However, there’s a major roadblock the Phillies must get past first. At $175 million the Phillies are dangerously close to the luxury tax (estimated at $177 million) and would have to unload some high-cost players like Raul Ibanez or Joe Blanton to acquire a hitter.
It’s been over a decade since the Pirates were relevant and at 28-30 it’s not inconceivable that the club could be buyers at the trade deadline, if only for the chance to get to .500.
The Pirates could use an upgrade at first base and a veteran starter, and have lots of pieces they could move. Both catchers, Chris Snyder and Ryan Doumit, could be available since they’ll be free agents at the end of the season.
Michael Young has been playing for the Texas Rangers since 2000, but the second baseman-turned-shortstop-turned-third baseman-turned designated hitter is on the decline.
Young, 34, requested a trade back in February and the Rangers failed to make a deal, in large part because few teams wanted to pay him $18 million a year. Young responded by accepting his role and hitting .319 with a league-leading 18 doubles, making GM Jon Daniels look like a genius.
The Diamondbacks showed interest in spring training, but wouldn’t give up lefty prospect Tyler Skaggs. The Rockies were also reportedly very close to making a deal. Don’t be surprised to see talks heat up again.
The Rays are in a very interesting position. At 30-29 they are tied for third in the AL East and will have a hard time leapfrogging either the Red Sox or Yankees. However, this is a very good team with lots of very good players.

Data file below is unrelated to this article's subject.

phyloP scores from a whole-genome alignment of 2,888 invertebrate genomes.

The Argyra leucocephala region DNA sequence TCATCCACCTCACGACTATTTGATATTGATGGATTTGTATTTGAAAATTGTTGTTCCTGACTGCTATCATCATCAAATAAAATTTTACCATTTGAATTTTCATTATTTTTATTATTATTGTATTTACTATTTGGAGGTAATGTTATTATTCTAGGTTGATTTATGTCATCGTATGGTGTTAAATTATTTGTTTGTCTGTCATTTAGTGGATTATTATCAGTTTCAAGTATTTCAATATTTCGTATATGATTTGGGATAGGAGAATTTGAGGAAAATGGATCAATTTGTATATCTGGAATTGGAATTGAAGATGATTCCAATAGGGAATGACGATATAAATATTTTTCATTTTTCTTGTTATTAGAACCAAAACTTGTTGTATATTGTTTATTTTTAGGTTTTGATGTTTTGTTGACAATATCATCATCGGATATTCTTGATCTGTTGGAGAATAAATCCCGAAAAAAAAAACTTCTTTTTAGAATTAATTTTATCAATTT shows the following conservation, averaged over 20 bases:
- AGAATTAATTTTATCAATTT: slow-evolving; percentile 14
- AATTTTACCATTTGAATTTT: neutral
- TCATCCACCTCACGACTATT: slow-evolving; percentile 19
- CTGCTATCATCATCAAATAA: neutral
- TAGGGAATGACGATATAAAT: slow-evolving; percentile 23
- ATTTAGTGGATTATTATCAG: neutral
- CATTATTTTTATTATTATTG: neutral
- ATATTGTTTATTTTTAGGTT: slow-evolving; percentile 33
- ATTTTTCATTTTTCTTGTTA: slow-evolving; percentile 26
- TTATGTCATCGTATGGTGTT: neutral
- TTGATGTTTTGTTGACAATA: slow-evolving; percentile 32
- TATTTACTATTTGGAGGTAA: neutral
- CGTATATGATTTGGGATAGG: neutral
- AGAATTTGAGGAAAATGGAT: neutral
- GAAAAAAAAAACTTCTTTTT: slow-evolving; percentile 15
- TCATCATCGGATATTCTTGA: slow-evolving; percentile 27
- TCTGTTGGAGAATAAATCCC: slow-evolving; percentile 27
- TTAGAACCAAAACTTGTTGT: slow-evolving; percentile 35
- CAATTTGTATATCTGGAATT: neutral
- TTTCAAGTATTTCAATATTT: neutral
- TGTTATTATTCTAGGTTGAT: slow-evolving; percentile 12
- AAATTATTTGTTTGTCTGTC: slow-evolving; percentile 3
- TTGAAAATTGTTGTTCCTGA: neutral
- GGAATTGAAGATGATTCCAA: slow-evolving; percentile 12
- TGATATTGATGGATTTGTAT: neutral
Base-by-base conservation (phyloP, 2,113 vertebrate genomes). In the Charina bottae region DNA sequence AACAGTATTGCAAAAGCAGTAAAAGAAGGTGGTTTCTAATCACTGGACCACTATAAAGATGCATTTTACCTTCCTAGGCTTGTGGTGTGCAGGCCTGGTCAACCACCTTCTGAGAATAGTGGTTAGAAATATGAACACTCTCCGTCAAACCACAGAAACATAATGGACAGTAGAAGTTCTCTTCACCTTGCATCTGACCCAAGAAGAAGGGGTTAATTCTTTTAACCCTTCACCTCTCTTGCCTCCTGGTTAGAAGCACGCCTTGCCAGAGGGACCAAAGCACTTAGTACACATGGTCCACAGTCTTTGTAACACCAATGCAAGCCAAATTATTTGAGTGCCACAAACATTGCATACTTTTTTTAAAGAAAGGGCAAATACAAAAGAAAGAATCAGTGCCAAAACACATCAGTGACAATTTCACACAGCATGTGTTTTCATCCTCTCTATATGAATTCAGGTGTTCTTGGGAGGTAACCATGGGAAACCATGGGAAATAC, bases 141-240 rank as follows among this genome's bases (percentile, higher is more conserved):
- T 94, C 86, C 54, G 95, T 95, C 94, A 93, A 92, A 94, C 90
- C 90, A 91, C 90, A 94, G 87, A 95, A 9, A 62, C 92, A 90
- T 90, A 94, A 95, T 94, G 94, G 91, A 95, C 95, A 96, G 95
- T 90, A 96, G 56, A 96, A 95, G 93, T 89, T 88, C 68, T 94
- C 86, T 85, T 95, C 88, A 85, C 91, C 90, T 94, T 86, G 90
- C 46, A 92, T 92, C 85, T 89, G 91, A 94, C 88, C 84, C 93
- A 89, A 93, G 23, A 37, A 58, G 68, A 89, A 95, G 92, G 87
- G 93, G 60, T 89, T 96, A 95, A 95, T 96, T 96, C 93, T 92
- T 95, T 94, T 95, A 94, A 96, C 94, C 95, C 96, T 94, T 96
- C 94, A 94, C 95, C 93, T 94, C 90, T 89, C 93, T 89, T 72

B.J. Upton rumors aside, one scenario that’s been floated around is Tampa Bay acquiring Jose Reyes. Reid Brignac (.167/.202/.175) has been a disaster at shortstop and the Rays could really use another bat in the wake of Manny Ramirez’s sudden retirement.
The Rays don’t typically trade their prospects or young guys, but with 12 of the top 89 picks in the drafts GM Andrew Friedman may have some flexibility.
The Red Sox were hot after Carlos Beltran before ultimately signing Carl Crawbord, but the Beltran rumors haven’t gone away.
Beltran, 34, is having a rebound season with a .284/.367/.522 line and a league-leading 19 doubles. He’ll also be a free agent after 2011 and the Red Sox have the financial flexibility and trade chips to get a deal done.
It’s possible GM Theo Epstein could make a deal for the switch-hitting Beltran if J.D. Drew doesn’t stay healthy. Even if Drew avoids injuries, however, his bat (.226 BA, 12 RBI) has become a liability.
The Reds have been quiet so far this year and seem fairly content with a .500 team, despite a vastly underachieving rotation.
Their recent 5-13 slide should pass and the Reds could give the team a boost with internal options like Yonder Alonso, Todd Frazier or Zack Cozart.
If GM Walt Jocketty decides to go outside of the organization one position to look at is shortstop, where Paul Jannish has just a .525 OPS. Jose Reyes is probably a pipe dream, but Marco Scutaro and Jason Bartlett are definitely options.
The Rockies are off to a disappointing 27-31 start, but the talent is there to make a run at a division title.